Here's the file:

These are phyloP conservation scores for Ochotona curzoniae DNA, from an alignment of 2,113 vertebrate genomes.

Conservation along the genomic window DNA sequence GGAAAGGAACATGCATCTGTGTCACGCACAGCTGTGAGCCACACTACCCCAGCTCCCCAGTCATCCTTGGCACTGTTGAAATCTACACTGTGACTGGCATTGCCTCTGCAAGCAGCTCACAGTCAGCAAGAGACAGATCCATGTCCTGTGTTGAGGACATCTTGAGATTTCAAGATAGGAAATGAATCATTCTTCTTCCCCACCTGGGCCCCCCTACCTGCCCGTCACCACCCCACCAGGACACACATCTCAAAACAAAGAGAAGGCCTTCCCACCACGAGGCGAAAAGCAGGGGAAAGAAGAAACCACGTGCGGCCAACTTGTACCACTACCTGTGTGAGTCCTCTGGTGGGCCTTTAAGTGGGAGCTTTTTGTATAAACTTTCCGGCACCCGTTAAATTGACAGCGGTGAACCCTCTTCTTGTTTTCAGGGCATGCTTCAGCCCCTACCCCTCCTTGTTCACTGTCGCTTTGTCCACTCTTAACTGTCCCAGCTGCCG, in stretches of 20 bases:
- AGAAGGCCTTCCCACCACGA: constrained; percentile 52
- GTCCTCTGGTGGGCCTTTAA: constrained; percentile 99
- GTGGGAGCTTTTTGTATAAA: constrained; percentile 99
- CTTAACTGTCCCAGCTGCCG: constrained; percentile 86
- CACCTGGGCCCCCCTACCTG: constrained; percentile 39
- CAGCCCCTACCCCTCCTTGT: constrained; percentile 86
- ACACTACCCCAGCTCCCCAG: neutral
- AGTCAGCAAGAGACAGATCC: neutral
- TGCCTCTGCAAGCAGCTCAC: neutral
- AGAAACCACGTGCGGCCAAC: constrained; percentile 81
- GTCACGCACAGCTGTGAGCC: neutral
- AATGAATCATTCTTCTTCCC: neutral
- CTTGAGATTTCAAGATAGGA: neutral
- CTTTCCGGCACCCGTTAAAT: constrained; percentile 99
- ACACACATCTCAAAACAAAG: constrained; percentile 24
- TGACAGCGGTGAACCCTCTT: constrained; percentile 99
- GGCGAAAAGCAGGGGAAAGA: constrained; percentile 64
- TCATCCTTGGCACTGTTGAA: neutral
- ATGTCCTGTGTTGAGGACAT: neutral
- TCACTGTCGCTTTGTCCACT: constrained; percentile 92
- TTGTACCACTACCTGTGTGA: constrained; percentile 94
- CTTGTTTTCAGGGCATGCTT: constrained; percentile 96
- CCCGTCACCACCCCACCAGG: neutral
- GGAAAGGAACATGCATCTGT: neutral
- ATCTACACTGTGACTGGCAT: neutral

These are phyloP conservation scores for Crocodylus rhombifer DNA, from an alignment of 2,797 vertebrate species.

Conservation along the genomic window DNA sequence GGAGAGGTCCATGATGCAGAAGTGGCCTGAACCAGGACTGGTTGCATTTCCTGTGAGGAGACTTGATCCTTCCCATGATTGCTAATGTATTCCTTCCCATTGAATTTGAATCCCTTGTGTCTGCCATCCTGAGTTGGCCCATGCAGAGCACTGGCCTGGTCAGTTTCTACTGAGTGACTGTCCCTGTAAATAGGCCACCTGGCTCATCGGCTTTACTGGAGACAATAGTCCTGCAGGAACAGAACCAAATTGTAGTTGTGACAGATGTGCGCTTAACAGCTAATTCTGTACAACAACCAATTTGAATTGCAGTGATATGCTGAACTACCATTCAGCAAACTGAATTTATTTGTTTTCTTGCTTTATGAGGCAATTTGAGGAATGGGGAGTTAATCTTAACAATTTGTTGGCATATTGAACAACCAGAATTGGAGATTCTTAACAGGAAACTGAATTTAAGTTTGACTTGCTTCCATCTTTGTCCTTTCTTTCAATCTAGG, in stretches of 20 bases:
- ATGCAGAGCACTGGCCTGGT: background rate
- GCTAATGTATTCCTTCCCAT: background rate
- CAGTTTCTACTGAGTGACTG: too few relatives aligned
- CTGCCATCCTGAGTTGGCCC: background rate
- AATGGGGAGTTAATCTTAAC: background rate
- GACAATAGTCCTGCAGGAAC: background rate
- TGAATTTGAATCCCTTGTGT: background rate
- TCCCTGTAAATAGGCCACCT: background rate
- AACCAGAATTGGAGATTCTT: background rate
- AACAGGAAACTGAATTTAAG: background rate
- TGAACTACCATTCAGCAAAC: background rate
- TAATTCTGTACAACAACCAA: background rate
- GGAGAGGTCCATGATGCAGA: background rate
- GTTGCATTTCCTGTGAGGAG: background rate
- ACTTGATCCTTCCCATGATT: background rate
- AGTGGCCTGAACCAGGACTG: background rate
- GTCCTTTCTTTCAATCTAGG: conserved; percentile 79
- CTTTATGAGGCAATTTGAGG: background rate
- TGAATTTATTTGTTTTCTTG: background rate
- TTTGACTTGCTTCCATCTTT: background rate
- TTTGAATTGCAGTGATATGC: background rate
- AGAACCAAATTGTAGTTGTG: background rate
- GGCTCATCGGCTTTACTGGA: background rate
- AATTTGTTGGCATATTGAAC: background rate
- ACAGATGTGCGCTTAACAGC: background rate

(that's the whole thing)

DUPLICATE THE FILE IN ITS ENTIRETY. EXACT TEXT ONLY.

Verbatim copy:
These are phyloP conservation scores for Ochotona curzoniae DNA, from an alignment of 2,113 vertebrate genomes.

Conservation along the genomic window DNA sequence GGAAAGGAACATGCATCTGTGTCACGCACAGCTGTGAGCCACACTACCCCAGCTCCCCAGTCATCCTTGGCACTGTTGAAATCTACACTGTGACTGGCATTGCCTCTGCAAGCAGCTCACAGTCAGCAAGAGACAGATCCATGTCCTGTGTTGAGGACATCTTGAGATTTCAAGATAGGAAATGAATCATTCTTCTTCCCCACCTGGGCCCCCCTACCTGCCCGTCACCACCCCACCAGGACACACATCTCAAAACAAAGAGAAGGCCTTCCCACCACGAGGCGAAAAGCAGGGGAAAGAAGAAACCACGTGCGGCCAACTTGTACCACTACCTGTGTGAGTCCTCTGGTGGGCCTTTAAGTGGGAGCTTTTTGTATAAACTTTCCGGCACCCGTTAAATTGACAGCGGTGAACCCTCTTCTTGTTTTCAGGGCATGCTTCAGCCCCTACCCCTCCTTGTTCACTGTCGCTTTGTCCACTCTTAACTGTCCCAGCTGCCG, in stretches of 20 bases:
- AGAAGGCCTTCCCACCACGA: constrained; percentile 52
- GTCCTCTGGTGGGCCTTTAA: constrained; percentile 99
- GTGGGAGCTTTTTGTATAAA: constrained; percentile 99
- CTTAACTGTCCCAGCTGCCG: constrained; percentile 86
- CACCTGGGCCCCCCTACCTG: constrained; percentile 39
- CAGCCCCTACCCCTCCTTGT: constrained; percentile 86
- ACACTACCCCAGCTCCCCAG: neutral
- AGTCAGCAAGAGACAGATCC: neutral
- TGCCTCTGCAAGCAGCTCAC: neutral
- AGAAACCACGTGCGGCCAAC: constrained; percentile 81
- GTCACGCACAGCTGTGAGCC: neutral
- AATGAATCATTCTTCTTCCC: neutral
- CTTGAGATTTCAAGATAGGA: neutral
- CTTTCCGGCACCCGTTAAAT: constrained; percentile 99
- ACACACATCTCAAAACAAAG: constrained; percentile 24
- TGACAGCGGTGAACCCTCTT: constrained; percentile 99
- GGCGAAAAGCAGGGGAAAGA: constrained; percentile 64
- TCATCCTTGGCACTGTTGAA: neutral
- ATGTCCTGTGTTGAGGACAT: neutral
- TCACTGTCGCTTTGTCCACT: constrained; percentile 92
- TTGTACCACTACCTGTGTGA: constrained; percentile 94
- CTTGTTTTCAGGGCATGCTT: constrained; percentile 96
- CCCGTCACCACCCCACCAGG: neutral
- GGAAAGGAACATGCATCTGT: neutral
- ATCTACACTGTGACTGGCAT: neutral

These are phyloP conservation scores for Crocodylus rhombifer DNA, from an alignment of 2,797 vertebrate species.

Conservation along the genomic window DNA sequence GGAGAGGTCCATGATGCAGAAGTGGCCTGAACCAGGACTGGTTGCATTTCCTGTGAGGAGACTTGATCCTTCCCATGATTGCTAATGTATTCCTTCCCATTGAATTTGAATCCCTTGTGTCTGCCATCCTGAGTTGGCCCATGCAGAGCACTGGCCTGGTCAGTTTCTACTGAGTGACTGTCCCTGTAAATAGGCCACCTGGCTCATCGGCTTTACTGGAGACAATAGTCCTGCAGGAACAGAACCAAATTGTAGTTGTGACAGATGTGCGCTTAACAGCTAATTCTGTACAACAACCAATTTGAATTGCAGTGATATGCTGAACTACCATTCAGCAAACTGAATTTATTTGTTTTCTTGCTTTATGAGGCAATTTGAGGAATGGGGAGTTAATCTTAACAATTTGTTGGCATATTGAACAACCAGAATTGGAGATTCTTAACAGGAAACTGAATTTAAGTTTGACTTGCTTCCATCTTTGTCCTTTCTTTCAATCTAGG, in stretches of 20 bases:
- ATGCAGAGCACTGGCCTGGT: background rate
- GCTAATGTATTCCTTCCCAT: background rate
- CAGTTTCTACTGAGTGACTG: too few relatives aligned
- CTGCCATCCTGAGTTGGCCC: background rate
- AATGGGGAGTTAATCTTAAC: background rate
- GACAATAGTCCTGCAGGAAC: background rate
- TGAATTTGAATCCCTTGTGT: background rate
- TCCCTGTAAATAGGCCACCT: background rate
- AACCAGAATTGGAGATTCTT: background rate
- AACAGGAAACTGAATTTAAG: background rate
- TGAACTACCATTCAGCAAAC: background rate
- TAATTCTGTACAACAACCAA: background rate
- GGAGAGGTCCATGATGCAGA: background rate
- GTTGCATTTCCTGTGAGGAG: background rate
- ACTTGATCCTTCCCATGATT: background rate
- AGTGGCCTGAACCAGGACTG: background rate
- GTCCTTTCTTTCAATCTAGG: conserved; percentile 79
- CTTTATGAGGCAATTTGAGG: background rate
- TGAATTTATTTGTTTTCTTG: background rate
- TTTGACTTGCTTCCATCTTT: background rate
- TTTGAATTGCAGTGATATGC: background rate
- AGAACCAAATTGTAGTTGTG: background rate
- GGCTCATCGGCTTTACTGGA: background rate
- AATTTGTTGGCATATTGAAC: background rate
- ACAGATGTGCGCTTAACAGC: background rate